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Why Nonprofits Are Concerned About The Sale Of The Dot-Org Domain

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Person typing on a computer keyboard.
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The company that controls the dot-org online universe is putting the registry of domain names up for sale, and the nonprofits that often use the suffix in their websites are raising concerns about the move.

Nonprofit organizations and some tech activists plan to protest Friday outside the Los Angeles headquarters of the regulatory body for domain names where its board is meeting to discuss plans by private-equity firm Ethos Capital to buy the Public Interest Registry for $1.1 billion.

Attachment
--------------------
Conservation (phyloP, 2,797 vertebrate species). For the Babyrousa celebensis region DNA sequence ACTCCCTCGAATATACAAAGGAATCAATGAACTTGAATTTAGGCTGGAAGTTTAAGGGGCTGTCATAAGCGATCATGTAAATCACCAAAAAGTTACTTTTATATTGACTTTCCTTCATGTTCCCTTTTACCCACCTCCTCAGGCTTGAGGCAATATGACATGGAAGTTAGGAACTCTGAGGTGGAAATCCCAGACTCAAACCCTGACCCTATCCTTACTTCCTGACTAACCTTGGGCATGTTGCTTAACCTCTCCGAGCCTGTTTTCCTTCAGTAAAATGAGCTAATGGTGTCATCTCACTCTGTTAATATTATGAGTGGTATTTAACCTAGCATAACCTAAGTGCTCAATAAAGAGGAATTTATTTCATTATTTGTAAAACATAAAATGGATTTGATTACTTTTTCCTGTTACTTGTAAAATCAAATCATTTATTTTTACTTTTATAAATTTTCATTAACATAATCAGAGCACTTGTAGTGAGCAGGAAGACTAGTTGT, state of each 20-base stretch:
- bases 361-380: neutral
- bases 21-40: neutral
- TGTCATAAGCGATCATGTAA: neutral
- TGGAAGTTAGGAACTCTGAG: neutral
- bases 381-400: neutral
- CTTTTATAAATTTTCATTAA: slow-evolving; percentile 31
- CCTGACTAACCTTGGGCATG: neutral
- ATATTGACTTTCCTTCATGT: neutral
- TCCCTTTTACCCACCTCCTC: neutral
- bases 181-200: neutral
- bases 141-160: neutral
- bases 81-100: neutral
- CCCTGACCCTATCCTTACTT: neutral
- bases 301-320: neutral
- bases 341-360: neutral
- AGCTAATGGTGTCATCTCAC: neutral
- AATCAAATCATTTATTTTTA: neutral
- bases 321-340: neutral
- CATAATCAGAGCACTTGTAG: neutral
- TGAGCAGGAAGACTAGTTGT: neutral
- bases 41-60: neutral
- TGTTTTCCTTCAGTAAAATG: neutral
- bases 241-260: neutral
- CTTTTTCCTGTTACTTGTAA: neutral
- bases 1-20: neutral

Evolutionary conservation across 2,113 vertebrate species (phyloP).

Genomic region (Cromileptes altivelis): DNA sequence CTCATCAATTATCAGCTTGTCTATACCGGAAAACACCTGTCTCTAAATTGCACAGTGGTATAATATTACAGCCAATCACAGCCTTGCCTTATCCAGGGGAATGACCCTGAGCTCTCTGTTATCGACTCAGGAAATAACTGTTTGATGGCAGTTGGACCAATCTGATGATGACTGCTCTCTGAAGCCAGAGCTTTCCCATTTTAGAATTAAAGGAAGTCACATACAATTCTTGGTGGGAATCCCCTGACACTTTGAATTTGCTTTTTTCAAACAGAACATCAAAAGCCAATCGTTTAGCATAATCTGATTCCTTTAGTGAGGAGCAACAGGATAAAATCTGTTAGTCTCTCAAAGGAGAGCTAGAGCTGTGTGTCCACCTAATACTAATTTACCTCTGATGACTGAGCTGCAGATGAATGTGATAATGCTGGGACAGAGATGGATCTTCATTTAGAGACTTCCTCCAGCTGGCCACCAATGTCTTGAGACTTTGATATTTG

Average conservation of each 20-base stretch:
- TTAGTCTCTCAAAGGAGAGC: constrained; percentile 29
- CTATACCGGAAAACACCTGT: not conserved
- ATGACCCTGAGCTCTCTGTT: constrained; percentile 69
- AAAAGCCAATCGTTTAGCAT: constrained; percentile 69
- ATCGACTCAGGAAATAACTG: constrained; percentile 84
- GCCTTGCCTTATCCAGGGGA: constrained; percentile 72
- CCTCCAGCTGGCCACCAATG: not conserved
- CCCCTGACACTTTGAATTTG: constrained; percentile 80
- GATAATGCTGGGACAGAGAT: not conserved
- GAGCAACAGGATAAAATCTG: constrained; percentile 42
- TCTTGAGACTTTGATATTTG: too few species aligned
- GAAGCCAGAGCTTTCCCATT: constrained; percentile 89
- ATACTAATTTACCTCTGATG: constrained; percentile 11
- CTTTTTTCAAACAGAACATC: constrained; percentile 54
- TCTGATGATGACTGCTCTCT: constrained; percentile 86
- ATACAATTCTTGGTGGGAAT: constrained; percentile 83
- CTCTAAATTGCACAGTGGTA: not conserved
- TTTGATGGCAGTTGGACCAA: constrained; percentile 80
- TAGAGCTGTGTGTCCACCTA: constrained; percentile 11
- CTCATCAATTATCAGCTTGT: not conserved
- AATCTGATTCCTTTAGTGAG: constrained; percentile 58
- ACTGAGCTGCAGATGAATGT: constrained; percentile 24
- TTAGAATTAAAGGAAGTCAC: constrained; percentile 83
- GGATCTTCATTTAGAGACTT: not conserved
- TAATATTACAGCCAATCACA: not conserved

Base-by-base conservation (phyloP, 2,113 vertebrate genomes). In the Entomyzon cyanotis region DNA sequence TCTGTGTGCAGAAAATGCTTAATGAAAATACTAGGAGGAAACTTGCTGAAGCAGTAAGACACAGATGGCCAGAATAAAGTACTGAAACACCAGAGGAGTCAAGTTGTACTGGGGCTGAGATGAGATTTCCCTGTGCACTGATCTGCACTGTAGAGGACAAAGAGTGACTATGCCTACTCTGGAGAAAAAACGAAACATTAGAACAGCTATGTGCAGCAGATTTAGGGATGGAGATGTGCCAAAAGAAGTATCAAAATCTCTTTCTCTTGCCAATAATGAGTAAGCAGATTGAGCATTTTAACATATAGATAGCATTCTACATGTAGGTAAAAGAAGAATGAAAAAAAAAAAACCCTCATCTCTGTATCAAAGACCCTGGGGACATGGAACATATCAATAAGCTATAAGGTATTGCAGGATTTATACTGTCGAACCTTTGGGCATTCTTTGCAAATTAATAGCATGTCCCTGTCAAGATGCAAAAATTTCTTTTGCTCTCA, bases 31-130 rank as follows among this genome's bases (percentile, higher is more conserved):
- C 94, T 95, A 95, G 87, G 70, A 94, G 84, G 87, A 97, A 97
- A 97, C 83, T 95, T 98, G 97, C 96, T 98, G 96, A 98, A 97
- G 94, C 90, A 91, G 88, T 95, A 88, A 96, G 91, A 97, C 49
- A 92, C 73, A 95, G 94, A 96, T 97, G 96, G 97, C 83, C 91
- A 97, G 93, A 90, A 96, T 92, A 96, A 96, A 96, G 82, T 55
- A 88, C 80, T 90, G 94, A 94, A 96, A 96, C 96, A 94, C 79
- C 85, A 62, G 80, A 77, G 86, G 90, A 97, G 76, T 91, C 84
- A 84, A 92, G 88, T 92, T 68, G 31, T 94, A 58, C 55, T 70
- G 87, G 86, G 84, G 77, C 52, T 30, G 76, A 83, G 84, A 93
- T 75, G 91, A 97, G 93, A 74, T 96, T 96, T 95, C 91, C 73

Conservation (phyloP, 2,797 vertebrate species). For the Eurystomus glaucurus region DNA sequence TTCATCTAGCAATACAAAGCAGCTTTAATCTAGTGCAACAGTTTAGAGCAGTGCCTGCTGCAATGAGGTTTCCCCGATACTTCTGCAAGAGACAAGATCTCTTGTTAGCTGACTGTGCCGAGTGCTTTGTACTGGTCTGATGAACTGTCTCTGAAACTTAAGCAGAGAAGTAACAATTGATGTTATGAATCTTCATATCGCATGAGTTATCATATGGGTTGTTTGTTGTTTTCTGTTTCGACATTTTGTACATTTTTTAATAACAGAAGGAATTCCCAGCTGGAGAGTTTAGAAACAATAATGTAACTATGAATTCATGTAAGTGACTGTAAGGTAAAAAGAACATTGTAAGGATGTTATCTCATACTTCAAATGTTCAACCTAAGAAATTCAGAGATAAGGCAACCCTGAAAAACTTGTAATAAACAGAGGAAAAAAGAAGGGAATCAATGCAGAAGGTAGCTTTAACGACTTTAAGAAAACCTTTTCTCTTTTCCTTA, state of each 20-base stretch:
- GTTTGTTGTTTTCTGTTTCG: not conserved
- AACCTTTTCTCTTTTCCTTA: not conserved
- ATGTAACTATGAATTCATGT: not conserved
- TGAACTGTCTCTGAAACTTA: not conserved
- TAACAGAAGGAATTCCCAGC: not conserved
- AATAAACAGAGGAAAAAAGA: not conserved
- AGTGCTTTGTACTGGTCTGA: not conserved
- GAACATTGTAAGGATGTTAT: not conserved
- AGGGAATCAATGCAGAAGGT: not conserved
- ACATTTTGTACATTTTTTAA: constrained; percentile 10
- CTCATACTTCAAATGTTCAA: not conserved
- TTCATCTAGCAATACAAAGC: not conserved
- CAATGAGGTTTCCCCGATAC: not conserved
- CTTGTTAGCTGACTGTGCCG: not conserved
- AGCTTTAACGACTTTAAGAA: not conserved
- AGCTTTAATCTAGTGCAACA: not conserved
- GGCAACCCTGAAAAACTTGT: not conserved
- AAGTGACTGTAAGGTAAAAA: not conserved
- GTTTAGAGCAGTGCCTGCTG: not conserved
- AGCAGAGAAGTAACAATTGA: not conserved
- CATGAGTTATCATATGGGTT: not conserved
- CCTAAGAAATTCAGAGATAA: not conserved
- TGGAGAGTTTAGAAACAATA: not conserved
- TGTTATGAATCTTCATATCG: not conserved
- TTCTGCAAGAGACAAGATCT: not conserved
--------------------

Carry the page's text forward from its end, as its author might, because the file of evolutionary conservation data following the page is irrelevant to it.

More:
Opponents are concerned the cost of registering a dot-org website will skyrocket, and they worry about the potential loss of freedoms of speech and expression if the registry is in the wrong hands. 

Ethos Capital and the Internet Society, which runs the registry now, said those concerns are misplaced and the sale is being misunderstood. 

With files from the Associated Press


Amy Sample-Ward, CEO of NTEN, a nonprofit focused on promoting the use of technology for nonprofits; she tweets @amyrsward

Cara Gagliano, staff attorney for Electronic Frontier Foundation, a digital rights organization

Andrew Sullivan, CEO of the Internet Society, a nonprofit that works on internet-related standards and policy; the organization currently runs the dot-org registry; he tweets @SullivanISOC